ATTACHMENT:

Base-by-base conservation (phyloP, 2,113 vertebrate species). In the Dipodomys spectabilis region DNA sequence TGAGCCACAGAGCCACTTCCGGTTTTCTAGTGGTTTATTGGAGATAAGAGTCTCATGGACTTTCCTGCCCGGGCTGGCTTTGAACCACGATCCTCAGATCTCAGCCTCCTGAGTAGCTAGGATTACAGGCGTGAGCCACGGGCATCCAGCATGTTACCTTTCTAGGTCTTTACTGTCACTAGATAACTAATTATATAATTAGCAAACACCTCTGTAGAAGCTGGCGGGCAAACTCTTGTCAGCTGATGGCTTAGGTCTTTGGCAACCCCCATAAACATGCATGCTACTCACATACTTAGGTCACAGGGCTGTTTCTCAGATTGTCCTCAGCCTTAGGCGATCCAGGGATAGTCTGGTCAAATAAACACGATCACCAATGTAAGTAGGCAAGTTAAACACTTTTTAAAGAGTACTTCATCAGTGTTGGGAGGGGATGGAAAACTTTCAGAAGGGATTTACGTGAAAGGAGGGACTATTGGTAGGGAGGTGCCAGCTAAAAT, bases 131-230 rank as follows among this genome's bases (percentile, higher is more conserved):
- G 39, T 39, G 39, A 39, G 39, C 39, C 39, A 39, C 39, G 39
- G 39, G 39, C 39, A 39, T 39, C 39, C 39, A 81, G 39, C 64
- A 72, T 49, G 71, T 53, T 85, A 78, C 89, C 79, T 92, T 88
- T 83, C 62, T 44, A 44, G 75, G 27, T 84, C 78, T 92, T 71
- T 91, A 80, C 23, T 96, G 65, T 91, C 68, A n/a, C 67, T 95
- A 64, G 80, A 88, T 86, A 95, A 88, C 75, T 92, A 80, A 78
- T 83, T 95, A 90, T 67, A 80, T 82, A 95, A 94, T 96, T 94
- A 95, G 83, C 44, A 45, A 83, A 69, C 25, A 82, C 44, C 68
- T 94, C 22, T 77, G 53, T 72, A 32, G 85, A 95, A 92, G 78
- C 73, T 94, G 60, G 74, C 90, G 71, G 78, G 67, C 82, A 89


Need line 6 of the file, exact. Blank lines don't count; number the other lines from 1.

- T 91, A 80, C 23, T 96, G 65, T 91, C 68, A n/a, C 67, T 95